Court name
Commercial Court of Uganda
Case number
HCCS 271 of 2015
Judgment date
7 February 2017

Eden International School Ltd v East African Development Bank Ltd (HCCS 271 of 2015) [2017] UGCommC 81 (07 February 2017);

Cite this case
[2017] UGCommC 81
Short summary:

CL, Import and export





HCCS NO. 271 OF 2015


EDEN INTERNATIONAL SCHOOL LTD::::::::::::::::::::::::::::::    PLAINTIFF






J U D G M E N T:

Eden International School Limited herein referred to as the Plaintiff brought this suit against East African Development Bank which shall be referred to as the Defendant in these proceedings. The Plaintiff’s claim against the Defendant is for breach of contract, general and aggravated damages as well as a declaration that the interest upon interest and interest upon principal in arrears is illegal and unenforceable.

PW1 Hon. Kenneth Kakuru an advocate of the Courts of Judicature at that time together with his wife as directors of the Plaintiff were informed by a friend in July 2004 that the Defendant had been given money by Bank of Uganda to fund educational projects at low interest rates. This fund was called the Apex fund and it will herein after be referred to as the Fund. PW1 met with an employee of the Defendant in charge of the Fund and discussed the construction of a school hoping to benefit from the low interest rate of 3% above the Bank of Uganda rate.

The Defendant agreed with the Plaintiff’s proposal and on the 10th of November 2004 it agreed to extend a loan of UGX 600,000,000/= to the Plaintiff payable within six years, ExhP1.

The purpose of the loan is provided for in Article 11 section 2.01(c) of ExhP1 for the procurement of furniture and equipment, and the completion of buildings within the scope of the project.

PW1 told court that the school opened on 7th February 2007 but was unable to attract the projected enrollment as it progressively fell in arrears because it was facing competition from a similar project within the same municipality also funded by the Defendant. Because of the foregoing reasons the Plaintiff fell back on servicing of the loan and sought a rescheduling of the loan.

The two parties met on the 16th of October 2007 and agreed to reschedule the loan. On the 16th October 2007 the Defendant wrote to the Plaintiff approving the rescheduling of the loan on the following terms;

  1. The first principal installment to start from February 2009.
  2. The loan to be repaid within a period of six years from February 2009.
  3. All outstanding interest arrears as at 15th June 2007 after adjusting the rate to comply with the rates charged under the EIB/BOU scheme to be cleared before 15th October 2007.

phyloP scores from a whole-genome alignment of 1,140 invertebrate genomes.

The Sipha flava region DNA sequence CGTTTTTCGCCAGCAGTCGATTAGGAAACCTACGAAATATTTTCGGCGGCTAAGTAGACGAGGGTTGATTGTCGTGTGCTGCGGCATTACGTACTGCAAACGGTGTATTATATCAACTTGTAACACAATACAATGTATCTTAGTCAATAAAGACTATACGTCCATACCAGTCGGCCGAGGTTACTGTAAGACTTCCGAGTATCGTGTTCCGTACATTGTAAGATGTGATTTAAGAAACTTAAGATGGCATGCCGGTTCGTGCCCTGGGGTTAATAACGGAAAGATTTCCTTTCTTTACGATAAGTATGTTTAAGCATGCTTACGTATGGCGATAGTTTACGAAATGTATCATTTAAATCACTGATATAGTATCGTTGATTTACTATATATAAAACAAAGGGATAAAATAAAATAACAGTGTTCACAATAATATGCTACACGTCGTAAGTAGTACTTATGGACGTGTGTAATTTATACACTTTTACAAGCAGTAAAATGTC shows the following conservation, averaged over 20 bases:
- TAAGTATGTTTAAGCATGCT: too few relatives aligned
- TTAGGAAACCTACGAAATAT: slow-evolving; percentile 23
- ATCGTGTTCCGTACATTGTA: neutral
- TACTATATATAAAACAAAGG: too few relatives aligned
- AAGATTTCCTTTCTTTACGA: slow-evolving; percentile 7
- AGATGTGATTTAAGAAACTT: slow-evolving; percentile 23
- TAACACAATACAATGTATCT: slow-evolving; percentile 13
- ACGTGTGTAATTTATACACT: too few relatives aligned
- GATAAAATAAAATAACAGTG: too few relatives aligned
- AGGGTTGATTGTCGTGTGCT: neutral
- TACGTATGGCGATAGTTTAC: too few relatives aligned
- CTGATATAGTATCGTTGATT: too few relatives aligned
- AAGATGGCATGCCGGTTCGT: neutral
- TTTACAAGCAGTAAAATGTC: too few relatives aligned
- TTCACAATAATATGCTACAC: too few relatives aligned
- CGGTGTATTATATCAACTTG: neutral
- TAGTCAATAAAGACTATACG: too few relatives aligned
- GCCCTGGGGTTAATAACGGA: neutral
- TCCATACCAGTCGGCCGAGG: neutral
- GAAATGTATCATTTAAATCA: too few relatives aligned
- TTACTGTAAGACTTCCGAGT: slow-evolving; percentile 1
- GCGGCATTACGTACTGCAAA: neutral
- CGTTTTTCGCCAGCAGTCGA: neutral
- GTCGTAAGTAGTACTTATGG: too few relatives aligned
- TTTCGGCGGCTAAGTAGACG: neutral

4. Interest to be charged on the loan on the basis of the rate advised by Bank of Uganda plus a percentage margin of 4%. The rate shall be annually adjusted.
  5. The project to be monitored very closely by EADB( at least two times per school semester)
  6. Other terms and conditions shall remain as per the original Loan Agreement dated 10th November, 2004.

On the 22nd October 2007 the Plaintiff agreed with the following terms and conditions for the rescheduling of the EADB’s loan under the Loan Agreement dated 10th November 2004.  PW1 stated that in a meeting with the Defendant on 3rd October 2014 he presented a written proposal ExhP4 suggesting that payment of UGX 100,000,000/= could be made by the Plaintiff to complete service of the loan. There is no evidence to show that the Defendant was in agreement because the Plaintiff was notified on 8th October 2014 of the outstanding loan  that was due to a sum of UGX 158,167,087.38/= however PW1 on behalf of the Plaintiff paid UGX 100,000,000/= ExhP7 on 13th October.

The parties adjusted the maturity date of the loan on 15th October 2014 to enable the Plaintiff service the loan. The Defendant notified the Plaintiff on 20th October 2014 of the unpaid balance of UGX 58,167,087.38/= and intimated that the amount should be paid on or before May 2015 without interest or charges. Although I have not seen any document to that effect this testimony of PW1 was not challenged.

It is clear that the Defendant was to charge interest on the loan in accordance with lending rates applied to the Fund not exceeding 3% per annum above the Bank of Uganda rate but could revise them and notify the Plaintiff before they took effect. The Plaintiff avers that it was comfortable with the interest of 12.16% per annum between 2004 and 2007 and after the rescheduling of the loan from 2007 to 2013 interest was 12.82% however from 2013 to 2014 it more than doubled to 23.26% without the Defendant notifying the Plaintiff.

The Plaintiff contends that charging interest based on the revised rates without notification was illegal and all money paid above the known interest of 12.82% be refunded.  

The Defendant was served but did not file a defence nor seek leave to file a defence out of time. The matter was fixed for hearing exparte for 23rd August 2016. Interestingly on the morning of the hearing Mr. Barnabas Tumusinguze a senior counsel from Sebalu and Lule Advocates appeared and stated that he was appearing on behalf of the Defendant. He sought an adjournment so as to pursue a settlement with the Plaintiff. This was surprising because on the 9th August 2016 the said firm had written to court denying that they represented the Defendant. Counsel wrote;

 “The record at the court file will show that we are not on record as     representing the Defendant and that service had been accepted in error.”

The court had to issue fresh service to the Defendant. Notwithstanding the foregoing, when Mr. Tumusinguze appeared on 23rd August 2016 and said Sebalu and Lule represented the Defendant and that an adjournment be granted to enable them settle the matter, court granted the adjournment to 30th September 2016. On 30th September 2016 both advocates appeared. The settlement had failed. The Plaintiff’s advocate prayed that the hearing proceeds. Again Mr. Tumusinguze said he had no instructions to proceed.